Does anyone know how to get the latest SHA of a given branch from outside a git repository?

If you are inside a git repository, you can do:

git log origin/branch_X | head -1

However, I am not inside a git repository, and I would like to avoid having to clone a repository just to get the latest SHA of a tag/branch. Is there a clever way of doing this?

  • Do you have filesystem access to the repository you would like to query? – Greg Hewgill Jul 21 '09 at 21:44
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    The correct way to do this is "git rev-parse origin/branch_X" or "git rev-parse refs/remotes/origin/branch_X", not git-log – Jakub Narębski Jul 21 '09 at 23:52

10 Answers 10


If you want to check SHA-1 of given branch in remote repository, then your answer is correct:

$ git ls-remote <URL>

However if you are on the same filesystem simpler solution (not requiring to extract SHA-1 from output) would be simply:

$ git --git-dir=/path/to/repo/.git rev-parse origin/branch_X

See git(1) manpage for description of '--git-dir' option.


Use rev-parse

git rev-parse origin/master # to get the latest commit on the remote

git rev-parse HEAD          # to get the latest commit on the local 
  • 1
    +1 Proved most useful along with appending | clip to drop the sha onto the clipboard (windows). – Darren Lewis Oct 24 '13 at 9:31
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    git rev-parse HEAD returns the latest commit in the local copy, while git rev-parse origin/master returns the latest commit on remote, which is what's been asked here. This is my favorite answer, even if first command should be removed. – fedelibre Sep 20 '15 at 1:47
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    The question notes "I would like to avoid having to clone a repository just to get the latest SHA of a tag/branch". Is it possible to use git rev-parse against a repository that you don't have any information for locally? – Nick Chammas Nov 25 '15 at 4:38
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    I think git rev-parse origin/master only returns the correct answer if your local repo is up to date. To prove this, disconnect from the internet and try it; the command will succeed. In contrast, git ls-remote will fail because it tries to contact the remote repo. – Andy Stewart Feb 10 '16 at 12:16
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    uhhh, no, it's git fetch origin; git rev-parse origin/master, isn't the fetch extremely important? – Alexander Mills Dec 28 '17 at 22:01

A colleague of mine answered this for me:

git ls-remote ssh://git.dev.pages/opt/git/repos/dev.git <branch>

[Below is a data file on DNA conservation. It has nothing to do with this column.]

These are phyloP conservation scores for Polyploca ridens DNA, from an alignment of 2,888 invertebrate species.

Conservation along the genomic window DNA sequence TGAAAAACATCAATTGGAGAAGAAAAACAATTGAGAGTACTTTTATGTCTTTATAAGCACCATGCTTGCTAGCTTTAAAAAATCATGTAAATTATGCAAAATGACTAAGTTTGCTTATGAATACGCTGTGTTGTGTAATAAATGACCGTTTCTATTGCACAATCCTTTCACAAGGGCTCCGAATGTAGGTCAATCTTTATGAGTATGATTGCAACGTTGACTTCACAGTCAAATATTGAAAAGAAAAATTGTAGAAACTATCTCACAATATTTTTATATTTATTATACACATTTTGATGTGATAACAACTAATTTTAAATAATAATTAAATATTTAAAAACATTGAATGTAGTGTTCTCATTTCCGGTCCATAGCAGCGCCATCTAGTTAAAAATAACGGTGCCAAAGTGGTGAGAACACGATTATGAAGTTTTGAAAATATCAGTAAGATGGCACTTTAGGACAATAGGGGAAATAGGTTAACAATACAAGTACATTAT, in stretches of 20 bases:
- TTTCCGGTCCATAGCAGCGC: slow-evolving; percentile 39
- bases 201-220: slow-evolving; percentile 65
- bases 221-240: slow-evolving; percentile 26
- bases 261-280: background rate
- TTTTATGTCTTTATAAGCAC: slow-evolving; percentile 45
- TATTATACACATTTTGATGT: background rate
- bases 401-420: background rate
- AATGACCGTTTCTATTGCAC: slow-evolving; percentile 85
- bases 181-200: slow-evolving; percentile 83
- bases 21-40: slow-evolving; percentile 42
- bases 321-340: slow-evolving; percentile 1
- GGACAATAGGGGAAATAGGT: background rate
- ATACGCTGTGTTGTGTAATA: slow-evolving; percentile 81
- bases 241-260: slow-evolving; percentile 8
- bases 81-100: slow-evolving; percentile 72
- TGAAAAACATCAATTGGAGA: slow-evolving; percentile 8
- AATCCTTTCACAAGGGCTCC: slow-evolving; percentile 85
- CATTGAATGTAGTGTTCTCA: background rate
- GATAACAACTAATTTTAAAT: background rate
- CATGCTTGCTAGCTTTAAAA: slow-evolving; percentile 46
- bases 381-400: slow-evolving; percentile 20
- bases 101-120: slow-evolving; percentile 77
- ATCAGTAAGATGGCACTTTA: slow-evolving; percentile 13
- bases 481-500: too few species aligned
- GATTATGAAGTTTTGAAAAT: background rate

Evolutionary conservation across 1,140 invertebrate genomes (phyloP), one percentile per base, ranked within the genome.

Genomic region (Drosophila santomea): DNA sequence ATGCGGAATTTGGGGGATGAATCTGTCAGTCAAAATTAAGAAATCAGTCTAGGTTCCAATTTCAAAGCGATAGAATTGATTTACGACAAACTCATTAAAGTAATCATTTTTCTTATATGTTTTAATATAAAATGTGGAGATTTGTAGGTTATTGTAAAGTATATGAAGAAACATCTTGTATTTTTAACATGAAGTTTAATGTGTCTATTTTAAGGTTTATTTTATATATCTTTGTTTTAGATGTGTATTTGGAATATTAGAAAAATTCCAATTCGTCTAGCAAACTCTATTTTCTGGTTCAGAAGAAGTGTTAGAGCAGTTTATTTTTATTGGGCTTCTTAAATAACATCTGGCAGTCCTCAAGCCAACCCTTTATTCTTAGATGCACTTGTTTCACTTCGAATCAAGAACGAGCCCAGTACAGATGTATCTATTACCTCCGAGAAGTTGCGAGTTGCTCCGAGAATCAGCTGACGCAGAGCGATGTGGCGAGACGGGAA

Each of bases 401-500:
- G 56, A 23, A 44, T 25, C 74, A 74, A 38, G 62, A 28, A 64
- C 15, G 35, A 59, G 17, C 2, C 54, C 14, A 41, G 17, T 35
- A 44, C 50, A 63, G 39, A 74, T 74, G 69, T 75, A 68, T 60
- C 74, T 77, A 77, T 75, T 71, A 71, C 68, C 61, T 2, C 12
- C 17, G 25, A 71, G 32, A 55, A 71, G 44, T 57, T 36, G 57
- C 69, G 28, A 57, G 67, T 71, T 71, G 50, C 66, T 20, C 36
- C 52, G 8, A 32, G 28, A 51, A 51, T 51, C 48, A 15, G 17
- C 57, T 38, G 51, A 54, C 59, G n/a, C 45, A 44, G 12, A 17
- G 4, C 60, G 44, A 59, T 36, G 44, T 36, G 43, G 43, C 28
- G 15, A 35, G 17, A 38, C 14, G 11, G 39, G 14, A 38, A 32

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    thanks. This should be upgraded as answer for this question. – Abhijeet Sep 1 '16 at 7:13

Using a git URL:

$ git ls-remote <URL> | head -1 | sed "s/HEAD//"

Using a directory on an accessible system:

$ git --git-dir=/path/to/repo/.git rev-parse origin/<targeted-banch>
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    Use sed "s/\tHEAD//" to also remove the trailing tab. – Perseids Sep 14 '15 at 10:23
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    Why not using | awk '{ print $1 }'? – devxoul Dec 18 '15 at 6:01

This should do the trick git ls-remote REMOTE | awk "/BRANCH/ {print \$1}"

Replace REMOTE with the name of the remote repository and BRANCH with the name of the branch.


As mentioned in comments above this should be the best solution:

$ git ls-remote <URL> | head -1 | cut -f 1

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    This is the only option that worked (for me) for getting the commit from an upstream remote in a forked repo. – Jalakoo Nov 11 '16 at 16:57

If you just want the SHA-1 from the currently checked out branch of your local repo, you can just specify HEAD instead of origin/branch_X:

git --git-dir=/path/to/repo/.git rev-parse --verify HEAD


Heres a copy-paste solution which works inside the repository.

origin_head=$(git ls-remote --heads $(git config --get remote.origin.url) | grep "refs/heads/master" | cut -f 1)
if [ $origin_head != "$(git rev-parse HEAD)" ]; then
    echo >&2 "HEAD and origin/master differ."
    exit 1
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    I would recommend grep "refs/heads/master$" so if anyone might asked for other branches than master or having an master2 branch this may break ;) – kitingChris Sep 20 '17 at 15:50

References to branch heads are stored in the .git/refs/ tree. So you should be able to find the hash of the latest commit at:

cat .git/refs/remotes/origin/branch_X

Your path may differ slightly.

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    That wouldn't work if you have packed refs. Then you have to take a look at .git/packed-refs – Jakub Narębski Jul 21 '09 at 23:50
  • That's true, this solution is susceptible to any future changes in the Git on-disk repository format. – Greg Hewgill Jul 22 '09 at 0:12

I recommend fetching info related only to a given branch, and then parse to get the latest sha:
git ls-remote <url> --tags <branch_name> | awk '{print $1;}'

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